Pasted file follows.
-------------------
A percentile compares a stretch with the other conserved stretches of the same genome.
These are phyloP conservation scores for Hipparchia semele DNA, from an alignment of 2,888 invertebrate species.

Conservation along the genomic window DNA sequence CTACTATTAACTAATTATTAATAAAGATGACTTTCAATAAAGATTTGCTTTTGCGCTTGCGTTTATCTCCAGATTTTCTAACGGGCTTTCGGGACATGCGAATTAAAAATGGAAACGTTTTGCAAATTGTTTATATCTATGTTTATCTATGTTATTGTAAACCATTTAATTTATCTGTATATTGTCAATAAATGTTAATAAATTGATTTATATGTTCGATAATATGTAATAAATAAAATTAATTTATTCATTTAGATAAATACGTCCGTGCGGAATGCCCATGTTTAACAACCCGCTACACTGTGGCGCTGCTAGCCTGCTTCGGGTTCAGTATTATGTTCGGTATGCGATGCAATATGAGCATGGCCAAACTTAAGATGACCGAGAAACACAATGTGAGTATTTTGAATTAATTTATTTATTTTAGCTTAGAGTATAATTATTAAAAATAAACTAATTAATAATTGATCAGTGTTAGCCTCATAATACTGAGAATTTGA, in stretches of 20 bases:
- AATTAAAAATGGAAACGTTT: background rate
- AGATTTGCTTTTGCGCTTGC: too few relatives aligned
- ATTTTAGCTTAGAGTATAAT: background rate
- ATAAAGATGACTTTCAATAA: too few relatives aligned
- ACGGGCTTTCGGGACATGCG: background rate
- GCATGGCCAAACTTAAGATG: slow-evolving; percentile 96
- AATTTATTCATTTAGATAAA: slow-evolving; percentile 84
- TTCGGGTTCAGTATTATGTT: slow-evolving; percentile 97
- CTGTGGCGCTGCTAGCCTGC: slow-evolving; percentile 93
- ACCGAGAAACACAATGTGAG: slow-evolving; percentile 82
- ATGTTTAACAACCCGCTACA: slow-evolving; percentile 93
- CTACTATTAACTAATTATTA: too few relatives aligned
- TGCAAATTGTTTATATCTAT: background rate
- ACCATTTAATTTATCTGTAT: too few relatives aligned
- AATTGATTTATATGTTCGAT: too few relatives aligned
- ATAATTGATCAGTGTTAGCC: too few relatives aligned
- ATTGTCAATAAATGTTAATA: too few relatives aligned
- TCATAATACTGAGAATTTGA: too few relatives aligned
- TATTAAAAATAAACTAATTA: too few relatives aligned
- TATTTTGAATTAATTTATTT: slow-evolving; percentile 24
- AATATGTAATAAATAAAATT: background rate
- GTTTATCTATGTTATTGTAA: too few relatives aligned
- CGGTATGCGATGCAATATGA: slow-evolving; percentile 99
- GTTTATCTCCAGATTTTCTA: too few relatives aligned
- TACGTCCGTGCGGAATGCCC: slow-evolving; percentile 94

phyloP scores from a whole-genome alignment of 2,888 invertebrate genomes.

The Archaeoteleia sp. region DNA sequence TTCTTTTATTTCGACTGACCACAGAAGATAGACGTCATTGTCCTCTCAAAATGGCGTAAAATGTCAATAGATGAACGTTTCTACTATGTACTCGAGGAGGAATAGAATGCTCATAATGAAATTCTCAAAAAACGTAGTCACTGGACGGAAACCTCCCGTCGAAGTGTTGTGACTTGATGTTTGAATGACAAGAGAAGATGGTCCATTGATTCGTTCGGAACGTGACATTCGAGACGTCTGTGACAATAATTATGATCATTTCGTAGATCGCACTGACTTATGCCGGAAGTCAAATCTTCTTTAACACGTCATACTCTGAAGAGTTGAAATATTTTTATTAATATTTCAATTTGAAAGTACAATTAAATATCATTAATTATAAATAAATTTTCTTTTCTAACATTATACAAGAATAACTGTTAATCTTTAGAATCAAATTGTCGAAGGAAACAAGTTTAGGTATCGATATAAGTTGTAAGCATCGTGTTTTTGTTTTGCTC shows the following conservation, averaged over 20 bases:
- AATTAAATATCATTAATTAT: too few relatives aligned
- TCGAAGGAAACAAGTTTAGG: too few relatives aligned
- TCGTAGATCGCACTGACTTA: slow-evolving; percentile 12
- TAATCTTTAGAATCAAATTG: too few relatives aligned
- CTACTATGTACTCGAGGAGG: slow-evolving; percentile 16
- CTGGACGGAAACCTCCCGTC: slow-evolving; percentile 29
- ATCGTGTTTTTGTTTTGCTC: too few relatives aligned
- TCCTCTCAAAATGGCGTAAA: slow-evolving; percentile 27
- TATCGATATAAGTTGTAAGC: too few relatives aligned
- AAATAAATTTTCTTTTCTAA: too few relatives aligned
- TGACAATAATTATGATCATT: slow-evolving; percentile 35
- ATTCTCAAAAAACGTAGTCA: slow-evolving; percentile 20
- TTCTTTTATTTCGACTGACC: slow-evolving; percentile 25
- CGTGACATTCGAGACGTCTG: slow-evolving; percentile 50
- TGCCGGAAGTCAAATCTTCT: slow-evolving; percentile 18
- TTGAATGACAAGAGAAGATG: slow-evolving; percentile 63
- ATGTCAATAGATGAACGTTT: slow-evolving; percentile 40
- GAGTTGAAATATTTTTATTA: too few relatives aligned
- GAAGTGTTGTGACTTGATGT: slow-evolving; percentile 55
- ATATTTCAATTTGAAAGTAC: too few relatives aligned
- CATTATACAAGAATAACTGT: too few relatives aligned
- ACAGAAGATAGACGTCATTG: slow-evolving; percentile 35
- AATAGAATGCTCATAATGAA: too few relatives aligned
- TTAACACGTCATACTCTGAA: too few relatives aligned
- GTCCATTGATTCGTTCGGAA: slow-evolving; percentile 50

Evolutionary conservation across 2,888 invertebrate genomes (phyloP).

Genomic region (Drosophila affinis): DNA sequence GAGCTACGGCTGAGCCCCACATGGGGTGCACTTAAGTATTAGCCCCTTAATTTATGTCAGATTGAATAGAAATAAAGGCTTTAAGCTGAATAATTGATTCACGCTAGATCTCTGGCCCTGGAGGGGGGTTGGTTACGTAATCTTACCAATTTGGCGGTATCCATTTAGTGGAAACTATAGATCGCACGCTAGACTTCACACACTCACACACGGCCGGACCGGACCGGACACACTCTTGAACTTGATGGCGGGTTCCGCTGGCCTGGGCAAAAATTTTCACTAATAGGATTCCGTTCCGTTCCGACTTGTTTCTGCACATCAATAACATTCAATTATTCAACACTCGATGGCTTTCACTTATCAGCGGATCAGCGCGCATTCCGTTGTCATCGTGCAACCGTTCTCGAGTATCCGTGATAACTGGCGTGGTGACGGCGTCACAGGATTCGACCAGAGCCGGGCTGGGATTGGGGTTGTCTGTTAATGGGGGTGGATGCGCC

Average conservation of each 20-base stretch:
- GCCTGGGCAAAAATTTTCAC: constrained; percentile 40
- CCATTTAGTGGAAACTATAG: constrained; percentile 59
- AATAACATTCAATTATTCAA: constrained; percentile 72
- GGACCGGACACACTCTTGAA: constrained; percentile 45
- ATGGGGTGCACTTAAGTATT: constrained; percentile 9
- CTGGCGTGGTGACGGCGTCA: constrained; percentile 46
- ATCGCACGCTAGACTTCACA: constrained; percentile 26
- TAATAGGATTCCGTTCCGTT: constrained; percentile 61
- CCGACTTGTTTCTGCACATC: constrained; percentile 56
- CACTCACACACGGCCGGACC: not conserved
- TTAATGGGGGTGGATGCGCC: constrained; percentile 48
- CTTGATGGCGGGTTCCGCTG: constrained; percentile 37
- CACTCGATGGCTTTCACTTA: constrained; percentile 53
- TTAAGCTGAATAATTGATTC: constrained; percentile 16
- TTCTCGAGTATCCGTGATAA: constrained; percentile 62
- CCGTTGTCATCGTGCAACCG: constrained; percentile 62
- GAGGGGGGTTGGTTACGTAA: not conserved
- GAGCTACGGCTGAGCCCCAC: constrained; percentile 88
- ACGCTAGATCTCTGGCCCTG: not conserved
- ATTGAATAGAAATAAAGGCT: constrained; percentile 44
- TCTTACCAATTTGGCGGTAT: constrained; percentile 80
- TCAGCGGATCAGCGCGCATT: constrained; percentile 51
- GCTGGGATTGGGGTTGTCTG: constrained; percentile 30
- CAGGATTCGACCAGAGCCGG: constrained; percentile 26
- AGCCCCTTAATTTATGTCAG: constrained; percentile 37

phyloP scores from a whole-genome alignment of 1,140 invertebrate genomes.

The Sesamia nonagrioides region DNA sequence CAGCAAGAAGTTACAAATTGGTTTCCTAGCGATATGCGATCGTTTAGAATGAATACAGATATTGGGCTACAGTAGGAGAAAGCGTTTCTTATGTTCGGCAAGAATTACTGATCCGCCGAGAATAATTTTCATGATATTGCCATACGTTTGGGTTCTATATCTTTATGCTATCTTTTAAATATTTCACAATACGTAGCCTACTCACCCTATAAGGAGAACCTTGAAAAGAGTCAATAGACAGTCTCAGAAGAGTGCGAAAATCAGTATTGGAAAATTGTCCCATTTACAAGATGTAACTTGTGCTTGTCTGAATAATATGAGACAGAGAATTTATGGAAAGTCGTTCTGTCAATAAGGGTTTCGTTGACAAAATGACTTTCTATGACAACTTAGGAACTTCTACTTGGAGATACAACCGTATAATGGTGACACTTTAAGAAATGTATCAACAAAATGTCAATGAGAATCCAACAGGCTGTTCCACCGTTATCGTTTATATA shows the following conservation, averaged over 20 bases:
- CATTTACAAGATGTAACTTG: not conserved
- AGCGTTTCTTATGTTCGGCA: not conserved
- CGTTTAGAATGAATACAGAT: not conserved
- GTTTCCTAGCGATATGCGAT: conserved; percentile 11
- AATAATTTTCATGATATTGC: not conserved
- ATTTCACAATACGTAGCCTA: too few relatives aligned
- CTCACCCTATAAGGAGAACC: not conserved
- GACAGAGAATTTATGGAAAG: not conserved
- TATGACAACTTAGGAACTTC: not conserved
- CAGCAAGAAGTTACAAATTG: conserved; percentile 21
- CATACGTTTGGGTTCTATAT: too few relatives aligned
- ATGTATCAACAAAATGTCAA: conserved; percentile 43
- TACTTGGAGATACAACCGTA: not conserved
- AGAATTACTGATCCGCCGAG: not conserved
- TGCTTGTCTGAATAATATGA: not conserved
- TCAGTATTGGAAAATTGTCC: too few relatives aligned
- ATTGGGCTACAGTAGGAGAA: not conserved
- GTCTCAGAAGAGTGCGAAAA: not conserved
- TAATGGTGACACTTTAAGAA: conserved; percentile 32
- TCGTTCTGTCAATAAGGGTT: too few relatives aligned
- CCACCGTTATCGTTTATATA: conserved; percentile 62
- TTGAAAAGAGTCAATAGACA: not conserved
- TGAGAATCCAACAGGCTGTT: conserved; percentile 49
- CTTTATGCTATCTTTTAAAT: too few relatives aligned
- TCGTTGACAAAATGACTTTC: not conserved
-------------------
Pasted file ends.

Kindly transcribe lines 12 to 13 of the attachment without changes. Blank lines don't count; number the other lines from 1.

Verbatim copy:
- CTGTGGCGCTGCTAGCCTGC: slow-evolving; percentile 93
- ACCGAGAAACACAATGTGAG: slow-evolving; percentile 82